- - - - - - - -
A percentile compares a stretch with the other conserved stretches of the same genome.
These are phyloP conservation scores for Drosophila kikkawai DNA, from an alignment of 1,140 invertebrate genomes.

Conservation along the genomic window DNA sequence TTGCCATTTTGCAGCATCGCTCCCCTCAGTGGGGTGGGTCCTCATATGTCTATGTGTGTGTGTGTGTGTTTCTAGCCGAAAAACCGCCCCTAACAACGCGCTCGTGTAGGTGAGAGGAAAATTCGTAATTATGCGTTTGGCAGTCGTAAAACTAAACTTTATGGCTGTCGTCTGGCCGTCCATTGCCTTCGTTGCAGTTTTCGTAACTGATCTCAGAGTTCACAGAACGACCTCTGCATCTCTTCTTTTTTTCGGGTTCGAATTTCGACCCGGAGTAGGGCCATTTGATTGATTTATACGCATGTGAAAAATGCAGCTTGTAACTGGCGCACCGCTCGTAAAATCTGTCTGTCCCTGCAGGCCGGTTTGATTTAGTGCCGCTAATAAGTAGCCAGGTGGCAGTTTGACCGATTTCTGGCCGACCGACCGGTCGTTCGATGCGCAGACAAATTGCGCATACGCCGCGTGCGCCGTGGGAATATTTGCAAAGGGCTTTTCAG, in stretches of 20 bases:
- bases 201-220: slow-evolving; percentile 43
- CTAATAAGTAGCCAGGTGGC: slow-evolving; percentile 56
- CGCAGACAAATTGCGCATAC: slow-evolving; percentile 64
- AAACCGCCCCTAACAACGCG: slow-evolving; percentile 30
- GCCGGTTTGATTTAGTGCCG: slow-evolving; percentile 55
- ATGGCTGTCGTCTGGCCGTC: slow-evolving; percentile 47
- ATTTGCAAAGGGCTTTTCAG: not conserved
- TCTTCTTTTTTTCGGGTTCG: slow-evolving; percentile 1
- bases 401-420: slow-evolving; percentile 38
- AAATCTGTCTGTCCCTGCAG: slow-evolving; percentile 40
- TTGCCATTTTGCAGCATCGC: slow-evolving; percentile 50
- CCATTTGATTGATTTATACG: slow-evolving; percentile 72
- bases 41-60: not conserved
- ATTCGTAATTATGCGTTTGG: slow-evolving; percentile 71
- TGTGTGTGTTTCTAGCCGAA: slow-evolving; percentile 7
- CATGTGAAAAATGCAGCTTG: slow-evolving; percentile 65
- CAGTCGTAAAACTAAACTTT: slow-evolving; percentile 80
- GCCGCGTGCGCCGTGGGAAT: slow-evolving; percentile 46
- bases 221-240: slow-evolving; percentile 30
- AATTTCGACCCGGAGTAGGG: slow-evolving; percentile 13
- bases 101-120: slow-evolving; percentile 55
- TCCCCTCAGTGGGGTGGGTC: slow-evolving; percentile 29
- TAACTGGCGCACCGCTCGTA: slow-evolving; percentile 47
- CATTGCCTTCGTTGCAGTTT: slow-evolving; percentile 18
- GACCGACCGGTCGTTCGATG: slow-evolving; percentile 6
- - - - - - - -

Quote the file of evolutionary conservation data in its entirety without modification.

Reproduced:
A percentile compares a stretch with the other conserved stretches of the same genome.
These are phyloP conservation scores for Drosophila kikkawai DNA, from an alignment of 1,140 invertebrate genomes.

Conservation along the genomic window DNA sequence TTGCCATTTTGCAGCATCGCTCCCCTCAGTGGGGTGGGTCCTCATATGTCTATGTGTGTGTGTGTGTGTTTCTAGCCGAAAAACCGCCCCTAACAACGCGCTCGTGTAGGTGAGAGGAAAATTCGTAATTATGCGTTTGGCAGTCGTAAAACTAAACTTTATGGCTGTCGTCTGGCCGTCCATTGCCTTCGTTGCAGTTTTCGTAACTGATCTCAGAGTTCACAGAACGACCTCTGCATCTCTTCTTTTTTTCGGGTTCGAATTTCGACCCGGAGTAGGGCCATTTGATTGATTTATACGCATGTGAAAAATGCAGCTTGTAACTGGCGCACCGCTCGTAAAATCTGTCTGTCCCTGCAGGCCGGTTTGATTTAGTGCCGCTAATAAGTAGCCAGGTGGCAGTTTGACCGATTTCTGGCCGACCGACCGGTCGTTCGATGCGCAGACAAATTGCGCATACGCCGCGTGCGCCGTGGGAATATTTGCAAAGGGCTTTTCAG, in stretches of 20 bases:
- bases 201-220: slow-evolving; percentile 43
- CTAATAAGTAGCCAGGTGGC: slow-evolving; percentile 56
- CGCAGACAAATTGCGCATAC: slow-evolving; percentile 64
- AAACCGCCCCTAACAACGCG: slow-evolving; percentile 30
- GCCGGTTTGATTTAGTGCCG: slow-evolving; percentile 55
- ATGGCTGTCGTCTGGCCGTC: slow-evolving; percentile 47
- ATTTGCAAAGGGCTTTTCAG: not conserved
- TCTTCTTTTTTTCGGGTTCG: slow-evolving; percentile 1
- bases 401-420: slow-evolving; percentile 38
- AAATCTGTCTGTCCCTGCAG: slow-evolving; percentile 40
- TTGCCATTTTGCAGCATCGC: slow-evolving; percentile 50
- CCATTTGATTGATTTATACG: slow-evolving; percentile 72
- bases 41-60: not conserved
- ATTCGTAATTATGCGTTTGG: slow-evolving; percentile 71
- TGTGTGTGTTTCTAGCCGAA: slow-evolving; percentile 7
- CATGTGAAAAATGCAGCTTG: slow-evolving; percentile 65
- CAGTCGTAAAACTAAACTTT: slow-evolving; percentile 80
- GCCGCGTGCGCCGTGGGAAT: slow-evolving; percentile 46
- bases 221-240: slow-evolving; percentile 30
- AATTTCGACCCGGAGTAGGG: slow-evolving; percentile 13
- bases 101-120: slow-evolving; percentile 55
- TCCCCTCAGTGGGGTGGGTC: slow-evolving; percentile 29
- TAACTGGCGCACCGCTCGTA: slow-evolving; percentile 47
- CATTGCCTTCGTTGCAGTTT: slow-evolving; percentile 18
- GACCGACCGGTCGTTCGATG: slow-evolving; percentile 6